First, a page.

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Dean Beaty

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What a Friend We Have in Jesus
5/23/2009 4:21:19 PM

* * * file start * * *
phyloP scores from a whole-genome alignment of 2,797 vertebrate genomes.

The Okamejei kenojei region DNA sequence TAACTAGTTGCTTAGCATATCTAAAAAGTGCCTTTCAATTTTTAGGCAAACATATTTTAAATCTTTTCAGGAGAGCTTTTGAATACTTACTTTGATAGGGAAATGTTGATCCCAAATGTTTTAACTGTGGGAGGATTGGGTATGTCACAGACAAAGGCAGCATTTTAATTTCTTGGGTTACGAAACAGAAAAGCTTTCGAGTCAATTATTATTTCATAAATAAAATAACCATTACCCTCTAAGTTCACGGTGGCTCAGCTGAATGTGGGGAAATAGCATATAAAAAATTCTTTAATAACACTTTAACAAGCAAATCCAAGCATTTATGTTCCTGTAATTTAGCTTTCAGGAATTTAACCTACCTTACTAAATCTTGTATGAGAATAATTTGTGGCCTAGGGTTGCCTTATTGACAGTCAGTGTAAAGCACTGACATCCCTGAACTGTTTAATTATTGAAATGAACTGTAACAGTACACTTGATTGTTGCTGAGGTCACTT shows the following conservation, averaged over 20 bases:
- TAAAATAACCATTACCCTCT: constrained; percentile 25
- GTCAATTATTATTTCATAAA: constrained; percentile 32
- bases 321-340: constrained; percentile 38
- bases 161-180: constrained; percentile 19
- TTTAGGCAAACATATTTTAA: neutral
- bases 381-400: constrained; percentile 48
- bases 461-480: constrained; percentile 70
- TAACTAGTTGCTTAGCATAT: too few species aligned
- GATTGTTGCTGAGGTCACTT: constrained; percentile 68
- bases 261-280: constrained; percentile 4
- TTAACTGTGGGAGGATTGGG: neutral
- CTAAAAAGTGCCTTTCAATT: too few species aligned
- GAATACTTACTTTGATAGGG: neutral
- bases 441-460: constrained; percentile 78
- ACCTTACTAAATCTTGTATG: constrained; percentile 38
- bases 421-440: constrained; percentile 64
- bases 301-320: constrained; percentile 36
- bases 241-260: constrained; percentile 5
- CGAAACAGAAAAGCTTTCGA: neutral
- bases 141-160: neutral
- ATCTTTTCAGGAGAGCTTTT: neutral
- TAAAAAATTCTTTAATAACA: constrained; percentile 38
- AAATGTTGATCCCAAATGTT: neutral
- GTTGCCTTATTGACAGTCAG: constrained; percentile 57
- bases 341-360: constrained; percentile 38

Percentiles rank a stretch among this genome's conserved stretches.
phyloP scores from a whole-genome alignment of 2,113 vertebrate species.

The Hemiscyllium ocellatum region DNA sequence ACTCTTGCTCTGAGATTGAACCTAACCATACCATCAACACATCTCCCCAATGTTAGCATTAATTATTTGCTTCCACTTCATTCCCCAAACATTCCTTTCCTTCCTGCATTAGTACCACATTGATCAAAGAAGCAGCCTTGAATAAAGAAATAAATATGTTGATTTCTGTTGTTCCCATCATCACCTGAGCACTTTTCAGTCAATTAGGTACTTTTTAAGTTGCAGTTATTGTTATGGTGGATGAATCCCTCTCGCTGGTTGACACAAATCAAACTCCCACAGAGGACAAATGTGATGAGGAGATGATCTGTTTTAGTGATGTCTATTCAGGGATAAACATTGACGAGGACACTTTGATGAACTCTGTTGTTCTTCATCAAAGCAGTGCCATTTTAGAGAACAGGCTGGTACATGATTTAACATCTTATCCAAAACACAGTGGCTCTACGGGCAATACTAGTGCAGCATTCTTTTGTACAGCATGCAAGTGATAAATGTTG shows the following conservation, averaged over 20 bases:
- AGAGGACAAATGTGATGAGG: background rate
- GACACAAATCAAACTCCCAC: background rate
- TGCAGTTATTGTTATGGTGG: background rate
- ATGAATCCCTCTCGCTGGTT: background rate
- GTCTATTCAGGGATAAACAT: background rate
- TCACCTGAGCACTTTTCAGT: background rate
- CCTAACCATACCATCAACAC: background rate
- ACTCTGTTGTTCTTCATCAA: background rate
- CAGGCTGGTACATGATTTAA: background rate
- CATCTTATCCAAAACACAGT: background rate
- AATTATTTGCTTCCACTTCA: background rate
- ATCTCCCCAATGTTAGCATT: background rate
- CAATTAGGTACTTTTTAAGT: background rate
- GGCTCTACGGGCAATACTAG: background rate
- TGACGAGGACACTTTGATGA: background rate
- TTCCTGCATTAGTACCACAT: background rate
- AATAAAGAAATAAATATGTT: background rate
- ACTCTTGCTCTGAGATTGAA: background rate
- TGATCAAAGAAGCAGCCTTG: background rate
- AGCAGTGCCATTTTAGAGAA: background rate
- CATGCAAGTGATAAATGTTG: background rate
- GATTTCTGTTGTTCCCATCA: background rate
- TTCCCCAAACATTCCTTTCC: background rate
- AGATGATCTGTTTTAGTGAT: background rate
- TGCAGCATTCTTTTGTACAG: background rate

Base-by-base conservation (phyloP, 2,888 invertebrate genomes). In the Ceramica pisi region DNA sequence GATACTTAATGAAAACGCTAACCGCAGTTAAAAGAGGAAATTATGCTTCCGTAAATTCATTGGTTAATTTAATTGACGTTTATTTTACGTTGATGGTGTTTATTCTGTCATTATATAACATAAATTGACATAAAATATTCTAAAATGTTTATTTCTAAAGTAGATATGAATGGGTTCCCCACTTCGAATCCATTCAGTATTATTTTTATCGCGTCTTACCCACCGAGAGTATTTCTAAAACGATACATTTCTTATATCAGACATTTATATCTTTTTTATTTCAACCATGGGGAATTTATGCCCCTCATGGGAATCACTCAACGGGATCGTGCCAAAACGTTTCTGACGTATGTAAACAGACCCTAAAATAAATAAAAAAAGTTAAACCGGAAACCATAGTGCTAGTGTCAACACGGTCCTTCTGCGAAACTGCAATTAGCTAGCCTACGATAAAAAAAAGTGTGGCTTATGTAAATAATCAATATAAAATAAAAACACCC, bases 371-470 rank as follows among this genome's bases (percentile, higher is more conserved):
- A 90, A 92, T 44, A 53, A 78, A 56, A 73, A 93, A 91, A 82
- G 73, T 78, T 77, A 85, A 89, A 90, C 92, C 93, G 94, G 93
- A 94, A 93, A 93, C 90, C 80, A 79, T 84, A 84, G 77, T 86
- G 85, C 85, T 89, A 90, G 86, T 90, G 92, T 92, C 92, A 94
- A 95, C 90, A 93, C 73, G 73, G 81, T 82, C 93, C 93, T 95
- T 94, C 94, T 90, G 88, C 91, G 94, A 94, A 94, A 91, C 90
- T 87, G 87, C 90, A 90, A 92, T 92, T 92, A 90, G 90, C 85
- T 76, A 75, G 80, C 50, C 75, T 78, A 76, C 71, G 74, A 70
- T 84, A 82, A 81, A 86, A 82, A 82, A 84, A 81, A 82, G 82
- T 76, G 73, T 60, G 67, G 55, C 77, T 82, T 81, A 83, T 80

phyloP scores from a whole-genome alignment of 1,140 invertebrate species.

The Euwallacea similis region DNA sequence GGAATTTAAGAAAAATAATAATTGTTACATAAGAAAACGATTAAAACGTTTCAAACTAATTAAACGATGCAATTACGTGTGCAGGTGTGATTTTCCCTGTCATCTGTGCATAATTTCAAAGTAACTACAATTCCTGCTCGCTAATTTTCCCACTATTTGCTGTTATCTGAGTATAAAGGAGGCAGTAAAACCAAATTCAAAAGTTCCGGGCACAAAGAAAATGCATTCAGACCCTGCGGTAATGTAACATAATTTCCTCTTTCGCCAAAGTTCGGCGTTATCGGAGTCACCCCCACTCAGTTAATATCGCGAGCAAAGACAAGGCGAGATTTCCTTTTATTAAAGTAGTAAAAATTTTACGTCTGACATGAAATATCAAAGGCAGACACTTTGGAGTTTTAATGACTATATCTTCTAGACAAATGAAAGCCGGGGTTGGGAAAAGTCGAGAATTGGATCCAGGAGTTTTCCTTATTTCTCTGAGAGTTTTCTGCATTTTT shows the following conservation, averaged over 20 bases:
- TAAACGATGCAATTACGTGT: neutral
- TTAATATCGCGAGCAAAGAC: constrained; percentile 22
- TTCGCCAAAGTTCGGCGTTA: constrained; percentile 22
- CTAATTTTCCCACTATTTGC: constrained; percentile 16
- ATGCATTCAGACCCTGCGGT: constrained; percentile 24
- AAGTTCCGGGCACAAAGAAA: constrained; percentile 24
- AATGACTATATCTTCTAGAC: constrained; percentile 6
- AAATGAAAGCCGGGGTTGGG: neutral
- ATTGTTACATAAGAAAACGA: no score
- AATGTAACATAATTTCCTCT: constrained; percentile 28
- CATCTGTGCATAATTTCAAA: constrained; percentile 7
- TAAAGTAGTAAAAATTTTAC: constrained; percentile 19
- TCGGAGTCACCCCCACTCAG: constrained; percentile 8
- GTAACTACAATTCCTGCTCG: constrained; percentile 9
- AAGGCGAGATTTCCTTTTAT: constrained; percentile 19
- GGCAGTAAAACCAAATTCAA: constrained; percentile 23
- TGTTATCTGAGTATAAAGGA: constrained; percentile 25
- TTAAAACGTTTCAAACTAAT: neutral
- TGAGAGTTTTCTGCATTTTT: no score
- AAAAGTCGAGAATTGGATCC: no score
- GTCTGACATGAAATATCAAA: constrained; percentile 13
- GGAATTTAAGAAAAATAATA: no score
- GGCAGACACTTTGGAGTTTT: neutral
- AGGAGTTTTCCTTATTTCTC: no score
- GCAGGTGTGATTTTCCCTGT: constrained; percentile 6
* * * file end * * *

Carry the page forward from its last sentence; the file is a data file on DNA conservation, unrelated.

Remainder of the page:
Joseph Scriven was born in Dublin, Ireland, in 1819. He fell for a lovely young woman, but on the eve of their wedding she accidentally drowned. Scriven never recovered from the shock. The Irishman began to wander, hoping to forget his sorrow. At age 25, he finally settled in Canada. His faith led him to do menial tasks for poor widows and the sick. He often worked for no wages and was regarded by the people of the community as a kind man, albeit a bit odd. He later fell in love again and planned to marry a wonderful Canadian woman. But again, tragedy struck. before they could marry she died after contracting pneumonia. One day two businessmen stood on a frigid Canadian street corner. A little man carrying a saw walked by. The two friends watched the woodcutter pass, one of them observed, "Now there is a happy man. I wish I could know his joy!" "He seems to be happy," the other agreed. "I know he is a very hardworking, honest man." "If he is such a happy worker and honest too," the first businessman responded, "then maybe I should run after him and hire him to cut some wood for me. I am going to need some more to make it through the long winter months." "Oh," came the laughing reply, "he would not work for you." "And why not?" demanded the first man. "I would pay him a fair wage!" "It's not that at all. You see, Joseph Scriven only cuts wood for people who cannot afford to pay anyone to cut it for them, or for those who cannot cut it for themselves. Scriven gives his work to the people in need and takes nothing for himself." Joseph Scriven sold all his earthly possessions and give his life to the physically handicapped and financially destitute. It was a vow he never broke. " In 1855, a friend visited an ill Scriven and discovered a poem that he had written as a comfort for his ailing mother in faraway Ireland. Scriven didn't have the money to visit her, but he sent her the poem as an encouragement. He called it "Pray Without Ceasing." When the friend inquired about the poem's origins, Scriven reportedly answered, "The Lord and I did it between us." What a Friend We Have in Jesus" might have remained as obscure as Joseph Scriven if it had not been for the American evangelist Dwight L. Moody. Moody came across the song some two decades after it was written and believed it to be the most touching hymn he had ever heard. It was Moody, through his meetings, teachings, and books, who gave the song "What a Friend We Have in Jesus” a national platform. Scriven died in 1886 (ironically, in an accidental drowning). In his memory, the town of Port Hope erected a monument with this inscription from Scriven's famous song: In His arms He'll take and shield thee. Thou wilt find a solace there. What a Friend we have in Jesus, all our sins and griefs to bear! What a privilege to carry everything to God in prayer! O what peace we often forfeit, O what needless pain we bear, All because we do not carry everything to God in prayer. Have we trials and temptations? Is there trouble anywhere? We should never be discouraged; take it to the Lord in prayer. Can we find a friend so faithful who will all our sorrows share? Jesus knows our every weakness; take it to the Lord in prayer. Are we weak and heavy laden, cumbered with a load of care? Precious Savior, still our refuge, take it to the Lord in prayer. Do your friends despise, forsake you? Take it to the Lord in prayer! In His arms He’ll take and shield you; you will find a solace there. Blessed Savior, Thou hast promised Thou wilt all our burdens bear May we ever, Lord, be bringing all to Thee in earnest prayer. Soon in glory bright unclouded there will be no need for prayer Rapture, praise and endless worship will be our sweet portion there.
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